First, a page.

Bishops taking part in the Synod are looking for answers to help the modern family. While they aren't married themselves, many of them have brought special memories: recollections of their families as they grew up. They've discussed the challenges and joys of their own homes. And those ideas help inform their views on how to deal with new challenges.
MGR. SELVISTER PONNUMUTHAN
Bishop of Punalur (India)
"I know the struggles that my father and my mother had. We are seven in the family. And we are happy that my mother is 92 still, thank God. My father died. So I know the struggles that they had to educate and animate the children.”
The bishops suggested that the family is the best school for human and Christian formation. Some recalled it was where they learned the most important lessons of their lives.
MSGR. CARLOS OSORO
Archbishop of Madrid (Spain)
"I learned to forgive, to serve, to give myself, to be beside the most needed, to accompany and to feel accompanied, to discover an unconditional love. I learned the best lessons of my life in the school of fine arts that has been my family, consisting of my parents and my brothers."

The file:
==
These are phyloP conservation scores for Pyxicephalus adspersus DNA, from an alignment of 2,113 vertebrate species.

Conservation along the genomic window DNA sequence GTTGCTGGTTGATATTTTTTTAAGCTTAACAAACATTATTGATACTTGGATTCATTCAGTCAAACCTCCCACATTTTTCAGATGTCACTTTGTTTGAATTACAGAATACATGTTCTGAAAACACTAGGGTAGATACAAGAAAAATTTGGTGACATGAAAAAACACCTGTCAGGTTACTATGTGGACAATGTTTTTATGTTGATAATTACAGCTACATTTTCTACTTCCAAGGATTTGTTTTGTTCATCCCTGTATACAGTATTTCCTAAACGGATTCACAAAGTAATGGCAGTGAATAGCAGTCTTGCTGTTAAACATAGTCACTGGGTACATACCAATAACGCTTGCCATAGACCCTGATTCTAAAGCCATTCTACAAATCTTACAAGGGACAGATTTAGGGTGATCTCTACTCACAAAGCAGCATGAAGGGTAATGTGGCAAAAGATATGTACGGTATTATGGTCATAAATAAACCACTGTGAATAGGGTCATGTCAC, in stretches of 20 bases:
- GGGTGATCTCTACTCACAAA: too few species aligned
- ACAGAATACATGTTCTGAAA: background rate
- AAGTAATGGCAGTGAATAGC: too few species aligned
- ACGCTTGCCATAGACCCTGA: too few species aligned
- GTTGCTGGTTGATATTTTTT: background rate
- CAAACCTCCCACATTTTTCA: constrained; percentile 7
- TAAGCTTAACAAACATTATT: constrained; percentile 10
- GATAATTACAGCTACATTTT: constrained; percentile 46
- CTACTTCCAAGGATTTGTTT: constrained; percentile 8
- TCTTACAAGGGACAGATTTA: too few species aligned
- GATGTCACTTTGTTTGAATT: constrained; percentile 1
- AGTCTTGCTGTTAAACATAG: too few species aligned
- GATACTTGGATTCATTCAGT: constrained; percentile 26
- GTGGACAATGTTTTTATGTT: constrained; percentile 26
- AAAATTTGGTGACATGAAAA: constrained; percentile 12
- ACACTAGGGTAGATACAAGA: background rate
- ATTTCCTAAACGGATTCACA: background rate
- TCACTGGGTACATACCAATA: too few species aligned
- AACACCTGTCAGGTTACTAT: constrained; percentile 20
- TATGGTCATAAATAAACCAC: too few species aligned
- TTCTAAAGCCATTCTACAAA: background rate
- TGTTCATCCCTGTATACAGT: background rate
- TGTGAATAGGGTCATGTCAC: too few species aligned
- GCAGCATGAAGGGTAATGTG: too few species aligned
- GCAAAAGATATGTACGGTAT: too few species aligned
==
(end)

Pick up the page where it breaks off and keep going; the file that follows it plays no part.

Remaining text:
In those recollections, grandparents had a special place. Synod participants have highlighted that they're crucial to passing down the faith. Some bishops know it from personal experience.
MSGR. SALVADOR PIÑEIRO
President of the Peruvian Conference of Bishops
"I thought of my grandparents so many times! They taught me to love Jesus, to pray. Every time I leave my house, I repeat the prayer that my grandmother taught me: 'Jesus left Bethlehem with Joseph and Mary. I leave home with the same company.' It's recorded on my hard drive."
They are just some of the memories shared by bishops throughout the meeting. And those memories form the basis of their search for answers to common problems the family faces today.